Evidence uncovered by the EHRC home care inquiry is shameful

The news that older people are being stolen from, left  hungry and  dirty by local authority funded  care workers  responsible for looking after them is truly shocking and a sad indictment of how our supposedly humane society allows older people to be treated.

The findings in the Equality and Human Rights Commission’s report into home care   show that in too many cases support  provided to many older people in their own homes fails to uphold  the basic rights enshrined in law that most of us would expect as a moral obligation.

The report reveals not only extreme abuse but  a  pattern of lower level insidious  and uncaring  ill treatment. Examples include carers talking on their mobiles  while working , treating those they care for as invisible or leaving someone sitting on a toilet. A disrespectful approach  undermines the  dignity and self- worth  of people  who  often find it difficult to complain or are afraid to do so out of fear of reprisals , enabling the abuse and neglect to continue unabated.

How is this allowed to happen? Funding is part of the answer – local authority spending cuts have led to many councils cutting back on spending on care and support for older people. In some areas this will mean that care packages will be cut, leaving older people to struggle on alone with  only the most disabled receiving  any care support. In others, a less than generous care package will have been further cut back meaning that older people will be visited fleetingly with,without doubt, visits from home carers which are  too short to enable proper care let alone any of the social interaction so important for us all, and so needed by those already isolated.

Low wages and status for care workers does not help in creating a motivated and professional workforce and training should be urgently addressed. WE must place the needs and humanity of those needing care at the centre of our thinking, not treat them merely as the subjects of a list of tasks to be completed. And we need to let those who hold the budgets that we want sufficient funding to allow care reflect the respect and dignity that should be accorded to older people.

Horrifying as today’s report is – we hope that it will be read and reflected on by those who have the power to change the situation.

Age UK believes   it is incumbent on  every local authority and care provider to pay much more attention to the basic human rights of the people who rely on them for care .That means  setting budgets which allow  proper support  and  carefully  monitoring  contracts with  home care providers to ensure  they are working properly. A number of recent court cases have upheld this view, forcing local authorities to  reconsider their budgets and planned  cuts to care services. National government must acknowledge that it has a role to play in ensuring that sufficient funds reach the frontline of care provision and ensuring a sustainable future for social care in this country.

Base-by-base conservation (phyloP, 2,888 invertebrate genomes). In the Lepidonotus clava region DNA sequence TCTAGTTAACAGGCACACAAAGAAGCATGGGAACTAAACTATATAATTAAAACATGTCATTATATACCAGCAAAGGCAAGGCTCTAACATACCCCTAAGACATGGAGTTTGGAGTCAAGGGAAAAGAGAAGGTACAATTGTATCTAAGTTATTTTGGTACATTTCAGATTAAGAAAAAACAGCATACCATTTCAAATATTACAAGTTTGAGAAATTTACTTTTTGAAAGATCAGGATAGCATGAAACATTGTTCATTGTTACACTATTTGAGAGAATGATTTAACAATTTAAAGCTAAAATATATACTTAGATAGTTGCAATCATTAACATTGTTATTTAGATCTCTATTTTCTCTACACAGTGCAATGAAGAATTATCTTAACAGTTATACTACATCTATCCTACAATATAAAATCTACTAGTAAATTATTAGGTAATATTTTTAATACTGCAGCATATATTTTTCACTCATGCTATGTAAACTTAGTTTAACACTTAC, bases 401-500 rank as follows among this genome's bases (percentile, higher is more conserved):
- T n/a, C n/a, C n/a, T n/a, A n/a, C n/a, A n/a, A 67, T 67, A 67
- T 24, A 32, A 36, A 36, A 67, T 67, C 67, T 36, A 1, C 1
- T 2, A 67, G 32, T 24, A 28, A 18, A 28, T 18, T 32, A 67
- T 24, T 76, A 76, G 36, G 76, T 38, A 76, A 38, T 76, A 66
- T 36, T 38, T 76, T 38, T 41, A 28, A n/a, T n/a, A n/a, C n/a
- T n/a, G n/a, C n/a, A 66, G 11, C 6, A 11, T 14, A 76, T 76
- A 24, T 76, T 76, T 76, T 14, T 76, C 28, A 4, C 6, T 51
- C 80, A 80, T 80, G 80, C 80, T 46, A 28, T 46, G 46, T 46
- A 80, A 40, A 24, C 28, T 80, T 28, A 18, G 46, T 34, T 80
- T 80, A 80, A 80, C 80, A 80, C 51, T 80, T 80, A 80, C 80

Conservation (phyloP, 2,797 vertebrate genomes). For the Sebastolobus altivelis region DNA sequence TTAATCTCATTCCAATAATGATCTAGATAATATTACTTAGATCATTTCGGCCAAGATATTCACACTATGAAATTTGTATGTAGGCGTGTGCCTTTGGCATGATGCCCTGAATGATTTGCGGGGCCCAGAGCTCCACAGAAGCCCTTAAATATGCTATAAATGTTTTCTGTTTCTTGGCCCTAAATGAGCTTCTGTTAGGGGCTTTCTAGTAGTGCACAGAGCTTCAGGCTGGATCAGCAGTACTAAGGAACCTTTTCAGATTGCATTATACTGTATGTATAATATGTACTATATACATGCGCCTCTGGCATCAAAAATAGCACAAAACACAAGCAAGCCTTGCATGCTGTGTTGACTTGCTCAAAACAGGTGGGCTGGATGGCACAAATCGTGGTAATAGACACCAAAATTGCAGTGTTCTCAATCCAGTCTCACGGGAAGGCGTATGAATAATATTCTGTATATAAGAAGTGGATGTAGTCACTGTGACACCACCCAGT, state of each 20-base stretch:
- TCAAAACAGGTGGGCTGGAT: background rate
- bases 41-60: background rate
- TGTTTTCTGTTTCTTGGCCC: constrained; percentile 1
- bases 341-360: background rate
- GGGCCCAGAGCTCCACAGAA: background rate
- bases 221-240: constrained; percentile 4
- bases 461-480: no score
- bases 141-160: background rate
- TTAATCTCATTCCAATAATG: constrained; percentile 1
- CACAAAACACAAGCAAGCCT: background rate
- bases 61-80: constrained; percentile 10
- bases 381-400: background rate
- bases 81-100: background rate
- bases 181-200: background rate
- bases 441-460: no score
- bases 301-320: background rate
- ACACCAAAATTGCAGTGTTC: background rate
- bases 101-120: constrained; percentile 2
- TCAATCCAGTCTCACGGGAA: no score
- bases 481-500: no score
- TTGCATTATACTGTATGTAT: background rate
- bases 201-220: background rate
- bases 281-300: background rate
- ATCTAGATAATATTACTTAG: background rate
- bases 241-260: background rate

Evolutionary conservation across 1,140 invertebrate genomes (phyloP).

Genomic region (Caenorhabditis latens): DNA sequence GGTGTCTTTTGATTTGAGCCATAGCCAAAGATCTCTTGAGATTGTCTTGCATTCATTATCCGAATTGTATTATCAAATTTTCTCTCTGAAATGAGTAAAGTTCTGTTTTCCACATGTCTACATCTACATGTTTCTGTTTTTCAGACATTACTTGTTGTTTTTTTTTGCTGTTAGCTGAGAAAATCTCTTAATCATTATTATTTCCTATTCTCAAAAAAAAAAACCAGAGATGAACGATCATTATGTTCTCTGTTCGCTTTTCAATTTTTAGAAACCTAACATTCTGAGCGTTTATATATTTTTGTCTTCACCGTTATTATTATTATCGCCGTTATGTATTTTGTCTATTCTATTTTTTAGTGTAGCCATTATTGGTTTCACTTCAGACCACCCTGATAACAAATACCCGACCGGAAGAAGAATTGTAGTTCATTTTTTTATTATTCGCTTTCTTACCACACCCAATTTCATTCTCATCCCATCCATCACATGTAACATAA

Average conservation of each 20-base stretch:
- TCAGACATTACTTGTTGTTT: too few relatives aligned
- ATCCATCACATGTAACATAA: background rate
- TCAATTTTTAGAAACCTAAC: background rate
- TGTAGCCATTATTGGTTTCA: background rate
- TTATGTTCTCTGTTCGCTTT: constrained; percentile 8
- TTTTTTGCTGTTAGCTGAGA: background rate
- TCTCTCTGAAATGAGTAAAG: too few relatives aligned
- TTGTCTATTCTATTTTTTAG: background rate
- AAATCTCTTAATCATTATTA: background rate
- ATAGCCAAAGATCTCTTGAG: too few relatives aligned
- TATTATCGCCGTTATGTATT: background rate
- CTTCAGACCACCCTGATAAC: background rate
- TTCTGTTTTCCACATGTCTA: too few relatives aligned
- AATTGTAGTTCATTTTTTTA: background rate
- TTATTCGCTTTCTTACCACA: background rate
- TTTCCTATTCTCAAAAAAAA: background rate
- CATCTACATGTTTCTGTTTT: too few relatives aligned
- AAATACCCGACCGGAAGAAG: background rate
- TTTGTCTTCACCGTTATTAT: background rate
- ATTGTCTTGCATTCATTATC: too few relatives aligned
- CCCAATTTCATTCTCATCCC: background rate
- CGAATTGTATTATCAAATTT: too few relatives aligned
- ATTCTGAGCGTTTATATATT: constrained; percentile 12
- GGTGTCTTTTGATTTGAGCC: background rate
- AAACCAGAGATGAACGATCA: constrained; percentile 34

We as a nation must decide whether as a society we are prepared to let older people – and that will include each one of us one day – to be treated in this way. If we are sickened and appalled by what this report has uncovered then we need to let our leaders know that we want change.

Find out more about our Care in Crisis campaign

Author: Michelle Mitchell

Charity Director, Age UK

3 thoughts on “Evidence uncovered by the EHRC home care inquiry is shameful”

  1. All that which is in the News currently – is comonn knowledge in the Care Industry, Home Carers and Carers and has been the case for many Years. The “shock” that has been on the air waves is hypocritical by those making these statements. The Care of the Elderly in this Country borders on the Criminal – and the blame lies squarely with Councils and the Government – who been aware of this for decades but have done very little to rectify the situation. At last Human Rights Commsion have stepped in as the other Bodies Responsible have done absolutely nothing – and will no doubt continue so to do.

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